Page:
Nine reasons for voting Green

In all the time that I’ve been out meeting my constituents, I don’t think I’ve met a single person who truly dislikes what the Green Party stands for.  I’ve met one person who thinks that we are grossly mistaken about how to care for the environment.  I’ve met a small number who question the science of climate change.  I’ve met a similarly small handful of people who expressed doubts at the Green Party’s readiness for government.  I’ve encountered a small minority dedicated to one particular party or another who I haven’t questioned about the reasons for their loyalty.  And I’ve met a significant number who either oppose the Green Party or suspect they might vote for another party for strategic reasons, even though they are often at pains to insist that they really support the Green Party, want us in Parliament and wish us luck.

A number of my supporters accompanying me have made the same observation I have:  If every person in Toronto-Danforth who said that in his heart he supported the Green Party actually voted Green, I would be sent to Parliament not by a small margin, but by a landslide.

Some of these people ask me to give them my best argument for voting Green, given that it’s very challenging for me to win and even less likely that the Greens will have significant sway in Parliament.  Here’s what I say:

Strong policy message

A Green vote sends a powerful message to other parties that there is a growing block of voters who will not vote for a party that doesn’t have a credible platform addressing the issues that the Green Party pushes for.

Green financing

A Green vote gives the Green Party of Canada $1.95 each year to push for their priorities.

Better government

A vote for the party that best represents the future you want can help change the direction of government by reversing the corrosive effects of strategic voting.  You know that your vote went towards the goals you want.

Pushing the NDP

In this particular riding where the incumbent is the leader of another party, a tight race can force a whole party to shift direction if the leader feels his riding is at stake.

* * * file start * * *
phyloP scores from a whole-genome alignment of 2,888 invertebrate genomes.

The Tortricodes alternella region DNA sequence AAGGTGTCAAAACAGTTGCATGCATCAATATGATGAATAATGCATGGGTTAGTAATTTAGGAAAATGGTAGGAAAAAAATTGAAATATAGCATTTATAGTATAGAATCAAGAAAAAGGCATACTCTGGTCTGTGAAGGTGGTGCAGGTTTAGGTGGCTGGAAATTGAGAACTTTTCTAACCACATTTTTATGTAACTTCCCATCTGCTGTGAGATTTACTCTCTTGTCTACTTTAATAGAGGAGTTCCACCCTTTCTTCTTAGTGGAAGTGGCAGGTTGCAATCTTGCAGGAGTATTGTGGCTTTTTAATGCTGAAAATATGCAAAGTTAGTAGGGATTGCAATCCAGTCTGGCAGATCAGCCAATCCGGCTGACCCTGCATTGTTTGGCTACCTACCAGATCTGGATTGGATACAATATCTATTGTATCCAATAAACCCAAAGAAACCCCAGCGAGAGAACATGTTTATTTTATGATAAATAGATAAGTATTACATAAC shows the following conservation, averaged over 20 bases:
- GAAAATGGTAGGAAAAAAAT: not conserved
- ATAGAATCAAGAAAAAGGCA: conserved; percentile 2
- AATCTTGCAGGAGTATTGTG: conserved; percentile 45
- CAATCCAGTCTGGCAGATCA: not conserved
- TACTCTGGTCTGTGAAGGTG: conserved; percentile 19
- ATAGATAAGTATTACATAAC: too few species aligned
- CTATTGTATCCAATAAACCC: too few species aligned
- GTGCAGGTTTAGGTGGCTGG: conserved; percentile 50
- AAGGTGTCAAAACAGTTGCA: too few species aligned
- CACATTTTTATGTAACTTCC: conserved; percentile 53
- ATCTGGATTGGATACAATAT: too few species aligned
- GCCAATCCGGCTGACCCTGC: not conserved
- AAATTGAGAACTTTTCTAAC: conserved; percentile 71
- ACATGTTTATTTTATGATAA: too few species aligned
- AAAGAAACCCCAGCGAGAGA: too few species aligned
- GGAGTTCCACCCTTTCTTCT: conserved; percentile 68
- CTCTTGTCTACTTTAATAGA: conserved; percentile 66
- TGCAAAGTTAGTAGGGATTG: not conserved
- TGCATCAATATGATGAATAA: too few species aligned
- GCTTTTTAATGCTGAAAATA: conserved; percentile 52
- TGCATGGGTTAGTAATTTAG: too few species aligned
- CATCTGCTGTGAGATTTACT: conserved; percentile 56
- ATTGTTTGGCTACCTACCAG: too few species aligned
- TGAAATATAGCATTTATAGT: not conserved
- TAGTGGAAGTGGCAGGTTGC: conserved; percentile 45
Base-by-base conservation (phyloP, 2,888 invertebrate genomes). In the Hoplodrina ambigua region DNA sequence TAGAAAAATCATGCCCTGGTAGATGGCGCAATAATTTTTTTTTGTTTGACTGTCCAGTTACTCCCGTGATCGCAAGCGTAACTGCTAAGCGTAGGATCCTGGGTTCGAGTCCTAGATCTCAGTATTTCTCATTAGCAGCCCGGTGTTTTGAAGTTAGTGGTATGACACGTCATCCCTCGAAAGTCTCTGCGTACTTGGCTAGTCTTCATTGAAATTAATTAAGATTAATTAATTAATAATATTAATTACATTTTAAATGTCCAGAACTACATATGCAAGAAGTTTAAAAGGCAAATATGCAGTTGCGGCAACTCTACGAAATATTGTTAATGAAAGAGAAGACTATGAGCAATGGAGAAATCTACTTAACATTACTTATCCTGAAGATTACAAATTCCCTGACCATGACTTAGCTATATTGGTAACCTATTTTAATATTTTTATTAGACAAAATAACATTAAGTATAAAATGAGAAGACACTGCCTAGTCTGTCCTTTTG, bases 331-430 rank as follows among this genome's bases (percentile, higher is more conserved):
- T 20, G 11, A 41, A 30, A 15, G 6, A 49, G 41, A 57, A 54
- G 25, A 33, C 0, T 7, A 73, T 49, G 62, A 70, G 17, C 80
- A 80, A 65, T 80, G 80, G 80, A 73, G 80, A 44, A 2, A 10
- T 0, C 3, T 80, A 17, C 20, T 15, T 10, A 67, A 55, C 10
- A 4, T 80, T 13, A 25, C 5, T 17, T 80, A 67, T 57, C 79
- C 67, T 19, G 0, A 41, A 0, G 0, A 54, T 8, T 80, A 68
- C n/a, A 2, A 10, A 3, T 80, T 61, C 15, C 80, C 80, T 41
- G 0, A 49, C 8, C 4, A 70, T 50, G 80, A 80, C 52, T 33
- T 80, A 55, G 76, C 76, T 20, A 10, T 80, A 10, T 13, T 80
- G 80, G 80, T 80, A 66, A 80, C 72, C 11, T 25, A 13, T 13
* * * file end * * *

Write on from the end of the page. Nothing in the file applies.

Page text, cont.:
Community response

One of the things I really like about Green Party policy is the emphasis on community building and participatory democracy.  I will be a parliamentarian who is responsible to the people of Toronto-Danforth.  I will reach out constantly to my constituents to understand the impact of policies made in Ottawa on the people of Toronto-Danforth in this time of great challenges, and I will carry their voices back to Parliament.

Building constructive relationships

The Green Party has excelled in other countries in working in coalitions and in building consensus with other groups.  I will work hard to follow in this tradition and work with other parties to get the best legislation we can have.

The power of a tiny party

Universal public health coverage was introduced under a minority government with pressure from the tiny NDP of the time, with only a handful of seats.

The power of a single good MP

Much more recently, Chuck Cadman was able to decide on the fate of the government as an independent in Parliament.  Unburdened of the responsibility of voting along party lines, he made the decision based on the wishes of his constituents.  The Green Party makes a point of pushing for more flexibility in Parliament.  When it comes to a tight race in Parliament, a Green choice is probably the best choice for representing the wishes of the constituents.

Being a good parliamentarian

I will work tirelessly in Parliament and on committees to improve legislation for the people of Toronto-Danforth and to secure brighter prospects for future generations.  I will introduce legislation of my own and I will work hard to secure support for it from other parties.

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